In addition, districts may waive specific requirements pertaining to the CAA for students who transferred to a Washington public school in their junior or senior year or who have special, unavoidable circumstances.
High School Completion Programs.
Legislation adopted in 2004 directed the Office of the Superintendent of Public Instruction and the State Board for Community and Technical Colleges to develop a program plan to provide a continuing education option for students who are eligible for the state's Transitional Bilingual Instruction Program (TBIP) and who need more time to develop language proficiency, but who are more age-appropriately suited for a postsecondary learning environment than a high school environment. In developing the plan, the SPI was directed to consider options to formally recognize the accomplishments of students in the TBIP who have completed grade 12 but have not earned a CAA.
Additionally, in accordance with a pilot program adopted by the Legislature in 2007, qualifying students were eligible to enroll in a high school completion project through courses or a program of study made available by a community or technical college participating in a high school completion program. In order to qualify for participation in the pilot program, the student must have completed all state and local high school graduation requirements except for earning a CAA or CIA, and must satisfy assessment-related and other requirements. The opportunity to meet all eligibility criteria for enrollment in the program expired August 1, 2015.
Summary of Bill:
High School Graduation Requirements - Decoupling from Assessments.
Beginning retroactively with the graduating class of 2015, requirements for graduating from high school are decoupled from statewide high school assessments by discontinuing the CAA, the earning of which is currently required as proof that a student has successfully met standard on statewide assessments required for graduation.
The CIA is also discontinued and is no longer a graduation requirement for qualifying students. Students requiring special education who are not appropriately assessed by the state assessment system, even with accommodations, may, through alternate assessments, demonstrate skills and abilities commensurate with their individual education programs.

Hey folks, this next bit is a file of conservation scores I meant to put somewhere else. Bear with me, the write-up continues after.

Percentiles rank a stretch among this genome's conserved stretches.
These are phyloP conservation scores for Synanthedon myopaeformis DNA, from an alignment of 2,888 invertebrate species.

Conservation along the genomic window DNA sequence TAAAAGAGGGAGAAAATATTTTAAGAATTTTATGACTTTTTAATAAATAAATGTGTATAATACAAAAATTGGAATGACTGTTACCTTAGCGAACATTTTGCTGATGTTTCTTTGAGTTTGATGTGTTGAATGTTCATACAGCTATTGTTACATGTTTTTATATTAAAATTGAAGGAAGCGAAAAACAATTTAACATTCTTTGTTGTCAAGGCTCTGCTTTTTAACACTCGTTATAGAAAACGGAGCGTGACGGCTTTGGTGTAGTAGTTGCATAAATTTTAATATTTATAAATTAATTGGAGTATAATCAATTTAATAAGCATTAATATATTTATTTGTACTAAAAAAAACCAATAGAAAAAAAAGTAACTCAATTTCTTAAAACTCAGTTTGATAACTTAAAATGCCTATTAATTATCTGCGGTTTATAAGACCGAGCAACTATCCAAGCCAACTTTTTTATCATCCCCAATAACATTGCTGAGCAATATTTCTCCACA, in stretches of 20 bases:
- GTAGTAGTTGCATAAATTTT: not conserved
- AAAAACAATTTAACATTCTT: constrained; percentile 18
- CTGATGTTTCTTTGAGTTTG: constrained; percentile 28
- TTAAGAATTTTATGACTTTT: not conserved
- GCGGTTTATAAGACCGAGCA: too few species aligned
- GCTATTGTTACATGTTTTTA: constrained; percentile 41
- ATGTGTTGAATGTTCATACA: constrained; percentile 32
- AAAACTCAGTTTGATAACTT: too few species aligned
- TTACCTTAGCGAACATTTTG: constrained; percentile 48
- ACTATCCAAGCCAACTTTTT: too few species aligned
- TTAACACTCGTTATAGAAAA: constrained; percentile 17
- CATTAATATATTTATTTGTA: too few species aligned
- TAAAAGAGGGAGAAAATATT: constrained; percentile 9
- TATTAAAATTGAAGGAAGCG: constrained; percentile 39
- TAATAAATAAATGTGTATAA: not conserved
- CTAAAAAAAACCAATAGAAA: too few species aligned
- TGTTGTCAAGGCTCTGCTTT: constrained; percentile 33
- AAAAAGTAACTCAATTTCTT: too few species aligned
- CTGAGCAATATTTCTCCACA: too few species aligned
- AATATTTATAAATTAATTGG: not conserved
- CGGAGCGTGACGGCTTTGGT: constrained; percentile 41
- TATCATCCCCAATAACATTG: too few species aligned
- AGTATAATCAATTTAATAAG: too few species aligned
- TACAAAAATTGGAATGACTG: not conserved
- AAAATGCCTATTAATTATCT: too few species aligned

The SPI and the SBE remain obligated to maintain and continue to develop and revise a statewide assessment system for students in the content areas of reading, writing, mathematics, and science, but numerous provisions related to assessments and the earning of a CAA are modified or deleted. For example:
all alternative assessment options for earning a CAA are discontinued;
a temporary provision governing end-of-course assessments for high school mathematics is discontinued;
a provision governing the statewide high school assessment in science is discontinued; and
provisions referencing CAAs (or CIAs) that govern International Baccalaureate diplomas, the Running Start Program, high school transcripts, and private schools are modified to reflect the elimination of the CAA and the CIA.
High School Completion Programs.
Provisions governing the program for providing a continuing education option for older students who are eligible for the state's TBIP and who need more time to develop language proficiency, are modified to eliminate references to obtaining a CAA or CIA.
A substantively expired high school completion pilot program for qualifying students who have completed all state and local high school graduation requirements except for earning a CAA or CIA is eliminated.
Student Learning Plans.
Current requirements for student learning plans, provisions that are eliminated in the repeal of alternative assessment provisions, are generally preserved.
Fiscal Note: Requested on February 6, 2019.
Effective Date: The bill contains an emergency clause and takes effect immediately.